Heritage of Farnish
The Farnishite Barque
An unusual mode of marine transport:
This strange vehicle is still in use by a few fishermen of the village of
Gelling. The Farnishite Barque is actually a hollowed Beech Tree Trunk
(traditionally, this is the only wood used). One long branch is left on
the trunk as a Keel, from which a large stone is hung as ballast. Three
shorter stumps are left topside to which there are attached freshly
cut leafy boughs to serve as a means of propulsion by wind. The barque
shown above seats two persons. The largest known boat of this kind was
said to have seated fifteen.
The Farnishite Casting Thiln
This hunting weapon, the expert use of which is early
inculcated among the Young of the Island, has been utilised since
pre-history. It consists of a foot-long straight Ash stick and a half dozen
large flat stones pierced by a hole and fitting loosely on the stick.
The stones are carried on a specially hooked belt called a Hab. The
missiles are called Runes, from the Runic characters carved on each to
denote ownership. By fitting a Rune on to the stick (or Thiln), one can,
by flicking the latter in the direction of the target, direct the Rune
with considerable force and accuracy at a running or stationary mark.
This is called Casting the Runes.
A Strange Custom
On Midsummer's Day it is customary to find the Islanders
gathered in the Market Places of Gelling and Farnisham for what is
called the "Humbug Fest." Aside from the usual festive activities (much
drinking of Beer and the local brew Shlug), the most notable event of the
day is the Humbug Dance, which starts at sunrise and continues by relay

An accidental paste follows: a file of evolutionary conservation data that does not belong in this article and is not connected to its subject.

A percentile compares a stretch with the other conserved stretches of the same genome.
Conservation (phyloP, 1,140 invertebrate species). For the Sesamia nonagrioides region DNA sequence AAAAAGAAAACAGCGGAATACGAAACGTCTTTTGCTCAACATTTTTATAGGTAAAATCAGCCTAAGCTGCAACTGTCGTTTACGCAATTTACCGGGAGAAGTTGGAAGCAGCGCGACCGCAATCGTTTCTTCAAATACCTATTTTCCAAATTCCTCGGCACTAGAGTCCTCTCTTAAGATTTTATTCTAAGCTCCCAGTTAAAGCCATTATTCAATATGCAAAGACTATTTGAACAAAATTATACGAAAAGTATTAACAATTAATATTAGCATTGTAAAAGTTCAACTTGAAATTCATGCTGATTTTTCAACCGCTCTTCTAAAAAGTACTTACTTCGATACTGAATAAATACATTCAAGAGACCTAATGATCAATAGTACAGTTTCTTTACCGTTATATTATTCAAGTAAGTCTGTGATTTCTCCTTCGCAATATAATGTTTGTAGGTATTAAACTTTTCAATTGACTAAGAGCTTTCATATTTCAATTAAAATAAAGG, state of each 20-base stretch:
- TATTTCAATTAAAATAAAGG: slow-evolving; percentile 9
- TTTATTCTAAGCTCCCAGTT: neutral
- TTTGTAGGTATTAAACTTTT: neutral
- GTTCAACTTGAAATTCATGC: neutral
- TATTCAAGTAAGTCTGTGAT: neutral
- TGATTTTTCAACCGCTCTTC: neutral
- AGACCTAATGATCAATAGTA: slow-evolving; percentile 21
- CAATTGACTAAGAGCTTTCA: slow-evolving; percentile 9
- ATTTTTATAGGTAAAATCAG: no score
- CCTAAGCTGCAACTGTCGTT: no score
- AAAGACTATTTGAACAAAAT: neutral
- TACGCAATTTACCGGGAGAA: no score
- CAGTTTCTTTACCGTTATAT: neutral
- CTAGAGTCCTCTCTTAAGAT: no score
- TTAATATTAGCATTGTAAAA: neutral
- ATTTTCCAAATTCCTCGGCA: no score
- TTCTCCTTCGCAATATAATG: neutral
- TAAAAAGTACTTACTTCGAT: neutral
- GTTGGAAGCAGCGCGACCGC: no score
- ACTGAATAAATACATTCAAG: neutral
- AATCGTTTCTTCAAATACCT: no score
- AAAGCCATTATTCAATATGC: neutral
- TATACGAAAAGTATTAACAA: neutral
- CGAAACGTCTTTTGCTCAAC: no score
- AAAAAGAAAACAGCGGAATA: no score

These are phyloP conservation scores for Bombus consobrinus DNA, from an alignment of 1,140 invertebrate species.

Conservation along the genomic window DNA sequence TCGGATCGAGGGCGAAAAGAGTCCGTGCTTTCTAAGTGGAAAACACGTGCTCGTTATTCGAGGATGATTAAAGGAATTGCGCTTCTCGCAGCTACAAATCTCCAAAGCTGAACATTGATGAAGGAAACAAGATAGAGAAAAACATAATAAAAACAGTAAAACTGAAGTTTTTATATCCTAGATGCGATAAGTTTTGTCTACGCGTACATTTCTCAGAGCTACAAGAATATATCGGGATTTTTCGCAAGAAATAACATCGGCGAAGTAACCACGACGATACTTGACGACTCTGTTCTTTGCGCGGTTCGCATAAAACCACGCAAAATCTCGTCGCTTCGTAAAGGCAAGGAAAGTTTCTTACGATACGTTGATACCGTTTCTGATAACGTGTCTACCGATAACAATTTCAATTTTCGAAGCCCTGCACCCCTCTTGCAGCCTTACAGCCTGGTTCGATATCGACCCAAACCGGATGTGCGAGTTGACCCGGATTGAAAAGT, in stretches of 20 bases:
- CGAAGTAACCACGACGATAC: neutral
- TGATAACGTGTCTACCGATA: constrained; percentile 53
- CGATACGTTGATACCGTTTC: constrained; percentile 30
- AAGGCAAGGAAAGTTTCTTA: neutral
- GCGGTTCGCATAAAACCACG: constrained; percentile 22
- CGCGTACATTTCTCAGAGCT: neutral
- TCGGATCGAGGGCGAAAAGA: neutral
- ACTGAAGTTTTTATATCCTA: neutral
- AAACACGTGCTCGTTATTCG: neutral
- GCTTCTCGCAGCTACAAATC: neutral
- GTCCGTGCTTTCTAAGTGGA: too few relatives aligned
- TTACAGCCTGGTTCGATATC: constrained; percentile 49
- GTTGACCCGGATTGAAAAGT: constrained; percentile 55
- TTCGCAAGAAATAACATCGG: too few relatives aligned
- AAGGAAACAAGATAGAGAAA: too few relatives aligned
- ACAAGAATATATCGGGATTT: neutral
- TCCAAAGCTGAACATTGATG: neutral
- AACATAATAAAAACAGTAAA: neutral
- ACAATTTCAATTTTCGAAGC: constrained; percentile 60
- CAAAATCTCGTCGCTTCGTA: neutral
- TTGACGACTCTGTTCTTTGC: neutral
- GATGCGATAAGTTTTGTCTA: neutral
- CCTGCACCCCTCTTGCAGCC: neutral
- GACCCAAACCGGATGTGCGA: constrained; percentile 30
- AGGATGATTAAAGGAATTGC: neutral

until sunset, at which time the best dancer is judged King of the Humbugs
by popular acclaim. The dance is performed with one's hands, while the
dancer is suspended from a tree by ropes.
[A kind of Bungee Hand Jive? Among the uncompiled notes
to the original book, there was a mention that the winner
was often thrown promptly into the harbor. --G.S.]
The Literature of Farnish
There has been but one poet of note in the history of
Farnish. This was Billy 'Maister' Millweel (1750-1848*), who wrote
his first poem at the age of 82, after his retirement from the
Fish-Scaling factory. He produced 8 volumes of poetry...celebrating
the History of the Island -- his best in this vein being the Epic
"Nellie the Bold" --, its topography, and its industries. He also
collected the 22 extant anonymous ballads and songs of Farnish, dating
from c.1500 to the present.... Farnish has produced no writers of prose
or fiction to date **
* Date of death supplied by the editor. There is a posthumous poem
by the author that records this event.
** The astute observer will have observed a Shortling Isomerism in